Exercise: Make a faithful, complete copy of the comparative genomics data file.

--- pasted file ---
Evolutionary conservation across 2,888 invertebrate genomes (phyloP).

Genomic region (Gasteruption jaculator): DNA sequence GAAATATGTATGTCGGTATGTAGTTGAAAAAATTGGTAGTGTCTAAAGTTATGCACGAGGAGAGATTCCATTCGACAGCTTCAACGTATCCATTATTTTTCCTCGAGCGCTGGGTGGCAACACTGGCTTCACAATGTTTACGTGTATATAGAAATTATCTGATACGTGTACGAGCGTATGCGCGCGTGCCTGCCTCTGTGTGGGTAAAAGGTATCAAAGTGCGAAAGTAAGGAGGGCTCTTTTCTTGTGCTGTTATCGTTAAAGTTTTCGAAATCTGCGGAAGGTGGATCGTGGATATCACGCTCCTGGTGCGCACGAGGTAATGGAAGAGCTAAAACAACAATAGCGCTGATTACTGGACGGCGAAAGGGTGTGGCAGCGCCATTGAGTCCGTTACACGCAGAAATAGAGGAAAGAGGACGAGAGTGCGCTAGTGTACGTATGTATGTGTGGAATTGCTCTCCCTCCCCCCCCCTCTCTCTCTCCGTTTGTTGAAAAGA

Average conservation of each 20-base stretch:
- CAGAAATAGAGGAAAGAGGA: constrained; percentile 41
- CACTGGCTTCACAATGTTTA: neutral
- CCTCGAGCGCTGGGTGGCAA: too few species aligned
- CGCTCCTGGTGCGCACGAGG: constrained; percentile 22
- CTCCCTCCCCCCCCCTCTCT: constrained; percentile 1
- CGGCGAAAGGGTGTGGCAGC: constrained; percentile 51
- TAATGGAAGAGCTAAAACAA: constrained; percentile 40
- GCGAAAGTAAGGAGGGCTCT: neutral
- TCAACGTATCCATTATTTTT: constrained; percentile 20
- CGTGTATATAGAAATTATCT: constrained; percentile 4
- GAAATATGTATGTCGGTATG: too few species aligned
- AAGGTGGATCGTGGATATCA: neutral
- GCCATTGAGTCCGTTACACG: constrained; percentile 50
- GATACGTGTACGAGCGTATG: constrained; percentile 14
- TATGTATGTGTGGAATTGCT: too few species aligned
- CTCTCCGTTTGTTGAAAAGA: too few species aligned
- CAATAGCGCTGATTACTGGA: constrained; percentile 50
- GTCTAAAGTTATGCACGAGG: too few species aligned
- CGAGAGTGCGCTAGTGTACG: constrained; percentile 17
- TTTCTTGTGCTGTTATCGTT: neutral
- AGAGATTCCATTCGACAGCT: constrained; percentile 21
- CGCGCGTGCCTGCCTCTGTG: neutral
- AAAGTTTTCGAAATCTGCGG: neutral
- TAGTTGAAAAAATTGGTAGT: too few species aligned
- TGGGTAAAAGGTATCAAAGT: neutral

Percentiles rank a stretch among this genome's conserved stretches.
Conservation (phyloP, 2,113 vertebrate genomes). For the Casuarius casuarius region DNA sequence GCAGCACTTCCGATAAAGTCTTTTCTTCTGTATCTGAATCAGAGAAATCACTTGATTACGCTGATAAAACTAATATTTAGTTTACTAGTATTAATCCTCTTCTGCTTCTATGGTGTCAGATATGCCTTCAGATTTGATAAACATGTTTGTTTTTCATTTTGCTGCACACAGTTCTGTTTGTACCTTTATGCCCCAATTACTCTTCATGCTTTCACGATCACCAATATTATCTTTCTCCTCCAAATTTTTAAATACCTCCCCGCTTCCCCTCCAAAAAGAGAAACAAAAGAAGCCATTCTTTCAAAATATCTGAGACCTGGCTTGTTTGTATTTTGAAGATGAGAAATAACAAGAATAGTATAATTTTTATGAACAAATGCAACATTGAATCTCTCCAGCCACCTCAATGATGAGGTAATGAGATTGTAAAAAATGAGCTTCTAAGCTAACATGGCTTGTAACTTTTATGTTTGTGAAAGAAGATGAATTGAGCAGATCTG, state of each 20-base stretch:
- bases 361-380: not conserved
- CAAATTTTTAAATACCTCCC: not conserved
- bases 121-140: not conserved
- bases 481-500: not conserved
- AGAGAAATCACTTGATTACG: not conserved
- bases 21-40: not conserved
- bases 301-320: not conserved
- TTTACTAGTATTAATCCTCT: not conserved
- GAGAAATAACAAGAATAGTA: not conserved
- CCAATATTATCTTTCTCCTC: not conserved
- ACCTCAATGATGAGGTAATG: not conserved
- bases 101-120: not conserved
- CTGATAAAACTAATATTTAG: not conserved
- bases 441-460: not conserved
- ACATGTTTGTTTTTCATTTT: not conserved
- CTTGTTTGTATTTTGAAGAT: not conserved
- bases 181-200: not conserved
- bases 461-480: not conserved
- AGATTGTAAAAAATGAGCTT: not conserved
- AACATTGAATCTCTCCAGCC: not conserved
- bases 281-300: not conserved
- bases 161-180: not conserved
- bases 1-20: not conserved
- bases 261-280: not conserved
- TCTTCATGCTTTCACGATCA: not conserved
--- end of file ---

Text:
Evolutionary conservation across 2,888 invertebrate genomes (phyloP).

Genomic region (Gasteruption jaculator): DNA sequence GAAATATGTATGTCGGTATGTAGTTGAAAAAATTGGTAGTGTCTAAAGTTATGCACGAGGAGAGATTCCATTCGACAGCTTCAACGTATCCATTATTTTTCCTCGAGCGCTGGGTGGCAACACTGGCTTCACAATGTTTACGTGTATATAGAAATTATCTGATACGTGTACGAGCGTATGCGCGCGTGCCTGCCTCTGTGTGGGTAAAAGGTATCAAAGTGCGAAAGTAAGGAGGGCTCTTTTCTTGTGCTGTTATCGTTAAAGTTTTCGAAATCTGCGGAAGGTGGATCGTGGATATCACGCTCCTGGTGCGCACGAGGTAATGGAAGAGCTAAAACAACAATAGCGCTGATTACTGGACGGCGAAAGGGTGTGGCAGCGCCATTGAGTCCGTTACACGCAGAAATAGAGGAAAGAGGACGAGAGTGCGCTAGTGTACGTATGTATGTGTGGAATTGCTCTCCCTCCCCCCCCCTCTCTCTCTCCGTTTGTTGAAAAGA

Average conservation of each 20-base stretch:
- CAGAAATAGAGGAAAGAGGA: constrained; percentile 41
- CACTGGCTTCACAATGTTTA: neutral
- CCTCGAGCGCTGGGTGGCAA: too few species aligned
- CGCTCCTGGTGCGCACGAGG: constrained; percentile 22
- CTCCCTCCCCCCCCCTCTCT: constrained; percentile 1
- CGGCGAAAGGGTGTGGCAGC: constrained; percentile 51
- TAATGGAAGAGCTAAAACAA: constrained; percentile 40
- GCGAAAGTAAGGAGGGCTCT: neutral
- TCAACGTATCCATTATTTTT: constrained; percentile 20
- CGTGTATATAGAAATTATCT: constrained; percentile 4
- GAAATATGTATGTCGGTATG: too few species aligned
- AAGGTGGATCGTGGATATCA: neutral
- GCCATTGAGTCCGTTACACG: constrained; percentile 50
- GATACGTGTACGAGCGTATG: constrained; percentile 14
- TATGTATGTGTGGAATTGCT: too few species aligned
- CTCTCCGTTTGTTGAAAAGA: too few species aligned
- CAATAGCGCTGATTACTGGA: constrained; percentile 50
- GTCTAAAGTTATGCACGAGG: too few species aligned
- CGAGAGTGCGCTAGTGTACG: constrained; percentile 17
- TTTCTTGTGCTGTTATCGTT: neutral
- AGAGATTCCATTCGACAGCT: constrained; percentile 21
- CGCGCGTGCCTGCCTCTGTG: neutral
- AAAGTTTTCGAAATCTGCGG: neutral
- TAGTTGAAAAAATTGGTAGT: too few species aligned
- TGGGTAAAAGGTATCAAAGT: neutral

Percentiles rank a stretch among this genome's conserved stretches.
Conservation (phyloP, 2,113 vertebrate genomes). For the Casuarius casuarius region DNA sequence GCAGCACTTCCGATAAAGTCTTTTCTTCTGTATCTGAATCAGAGAAATCACTTGATTACGCTGATAAAACTAATATTTAGTTTACTAGTATTAATCCTCTTCTGCTTCTATGGTGTCAGATATGCCTTCAGATTTGATAAACATGTTTGTTTTTCATTTTGCTGCACACAGTTCTGTTTGTACCTTTATGCCCCAATTACTCTTCATGCTTTCACGATCACCAATATTATCTTTCTCCTCCAAATTTTTAAATACCTCCCCGCTTCCCCTCCAAAAAGAGAAACAAAAGAAGCCATTCTTTCAAAATATCTGAGACCTGGCTTGTTTGTATTTTGAAGATGAGAAATAACAAGAATAGTATAATTTTTATGAACAAATGCAACATTGAATCTCTCCAGCCACCTCAATGATGAGGTAATGAGATTGTAAAAAATGAGCTTCTAAGCTAACATGGCTTGTAACTTTTATGTTTGTGAAAGAAGATGAATTGAGCAGATCTG, state of each 20-base stretch:
- bases 361-380: not conserved
- CAAATTTTTAAATACCTCCC: not conserved
- bases 121-140: not conserved
- bases 481-500: not conserved
- AGAGAAATCACTTGATTACG: not conserved
- bases 21-40: not conserved
- bases 301-320: not conserved
- TTTACTAGTATTAATCCTCT: not conserved
- GAGAAATAACAAGAATAGTA: not conserved
- CCAATATTATCTTTCTCCTC: not conserved
- ACCTCAATGATGAGGTAATG: not conserved
- bases 101-120: not conserved
- CTGATAAAACTAATATTTAG: not conserved
- bases 441-460: not conserved
- ACATGTTTGTTTTTCATTTT: not conserved
- CTTGTTTGTATTTTGAAGAT: not conserved
- bases 181-200: not conserved
- bases 461-480: not conserved
- AGATTGTAAAAAATGAGCTT: not conserved
- AACATTGAATCTCTCCAGCC: not conserved
- bases 281-300: not conserved
- bases 161-180: not conserved
- bases 1-20: not conserved
- bases 261-280: not conserved
- TCTTCATGCTTTCACGATCA: not conserved